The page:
This still life shows three beautiful roses in a glass vase, painted by the artist circa 1950. It was after World War Two, when Souter returned to live in Aberdeen, that commissions for portraits and copying became scarce. Thus, the artist’s wife encouraged Souter to produce landscapes and still life’s, especially paintings of roses – this is mostly likely to be one of these works.
It is a fine example of early 20th century Scottish floral painting. The work has a brilliant use of colour, with the blush pink tones of the rose petals providing a soft contrast to the greys of the table and wall behind.
Whilst the flowers themselves have been formed using blocks of colour, somewhat reducing each petal to their elementary shapes, attention to realism can be seen in the distortion of the flower stems as viewed through the glass vase. Souter has also created the form of the vase with economy, with a couple of well-placed dashes of white paint to create highlights glistening off the glass.
John ‘Jack’ Bulloch Souter, also known. as J.B. Souter, was a Scottish painter, sculptor and illustrator.
Born in Aberdeen in northeast Scotland, he was a skilled pupil at Ferryhill School, Gray’s School of Art, and then at the Allan Fraser School in Arbroath. He won the Byrne Travelling Scholarship awarded by the Scottish Education Department which enabled him to comfortably tour the European continent. During this continental tour, he was purportedly much impressed by Diego Velázquez, Johannes Vermeer, and Jean-Baptiste-Siméon Chardin.
Following the outbreak of World War I, Souter served in the Gordon Highlanders and the Royal Army Medical Corps. Upon returning to civilian life, he married Christian Grace Reid and relocated to London. During the post-war period he garnered a reputation as a talented portraitist and his many subjects included such personalities as Gladys Cooper, Ivor Novello, and Fay Compton.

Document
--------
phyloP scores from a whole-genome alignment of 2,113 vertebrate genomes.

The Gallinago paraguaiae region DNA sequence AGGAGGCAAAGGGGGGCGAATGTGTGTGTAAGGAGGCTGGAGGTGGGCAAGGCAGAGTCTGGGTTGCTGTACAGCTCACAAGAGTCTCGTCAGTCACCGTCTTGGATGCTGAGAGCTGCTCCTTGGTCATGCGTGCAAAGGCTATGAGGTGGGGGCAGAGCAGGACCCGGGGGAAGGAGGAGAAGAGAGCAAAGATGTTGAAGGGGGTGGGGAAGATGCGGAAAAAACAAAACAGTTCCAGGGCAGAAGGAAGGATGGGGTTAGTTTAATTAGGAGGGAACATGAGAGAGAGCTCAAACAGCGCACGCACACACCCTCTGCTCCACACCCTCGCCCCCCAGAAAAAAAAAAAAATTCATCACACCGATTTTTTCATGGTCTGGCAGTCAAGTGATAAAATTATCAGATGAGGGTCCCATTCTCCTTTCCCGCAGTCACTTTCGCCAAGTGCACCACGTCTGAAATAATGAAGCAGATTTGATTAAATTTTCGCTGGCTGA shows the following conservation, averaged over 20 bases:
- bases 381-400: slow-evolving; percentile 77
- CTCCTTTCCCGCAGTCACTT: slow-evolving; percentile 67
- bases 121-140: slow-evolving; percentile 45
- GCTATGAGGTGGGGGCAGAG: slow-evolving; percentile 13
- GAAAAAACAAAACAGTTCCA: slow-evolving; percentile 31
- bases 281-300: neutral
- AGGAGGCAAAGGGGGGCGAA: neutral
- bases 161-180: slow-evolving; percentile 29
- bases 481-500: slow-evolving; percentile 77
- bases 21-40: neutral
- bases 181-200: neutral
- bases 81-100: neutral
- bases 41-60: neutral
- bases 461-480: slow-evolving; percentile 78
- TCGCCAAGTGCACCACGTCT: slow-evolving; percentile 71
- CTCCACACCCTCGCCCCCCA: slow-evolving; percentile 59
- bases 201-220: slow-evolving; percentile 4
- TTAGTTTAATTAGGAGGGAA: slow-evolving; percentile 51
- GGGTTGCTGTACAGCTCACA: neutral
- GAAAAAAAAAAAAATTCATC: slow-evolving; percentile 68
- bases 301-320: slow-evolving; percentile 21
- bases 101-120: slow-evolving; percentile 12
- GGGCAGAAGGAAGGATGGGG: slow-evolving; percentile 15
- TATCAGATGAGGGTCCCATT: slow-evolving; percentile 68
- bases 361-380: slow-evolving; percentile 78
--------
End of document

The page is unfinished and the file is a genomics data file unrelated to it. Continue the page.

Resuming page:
Souter exhibited his creations at Redfern Gallery, the Fine Art Society, Royal Scottish Academy and the Royal Academy’s Summer Exhibition where his notorious painting The Breakdown was exhibited in 1926 to great controversy. Within days of its exhibition, the British Colonial office contacted the Royal Academy and demanded the immediate removal of the picture as a perceived threat to the British empire. Following negative attacks in the national and world press, Souter’s wife convinced him to destroy the painting—his greatest work—which he reluctantly assented to do, however he clandestinely retained his preparatory drawings.
Amid the chaos and nightly bombing of World War II, he laboured in the Censorship Department as a translator but spent the majority of his time restoring paintings at Windsor Castle. In 1952, he retired to Aberdeen where, ten years later, despite his failing eyesight, he drew upon his earlier sketches to reconstruct his original work The Breakdown nearly thirty years after its destruction. Souter remained in Aberdeen until his death in 1972.
His work remains in various private and public collections, including Aberdeen Art Gallery, Southampton Art Gallery and the Dublin National Gallery.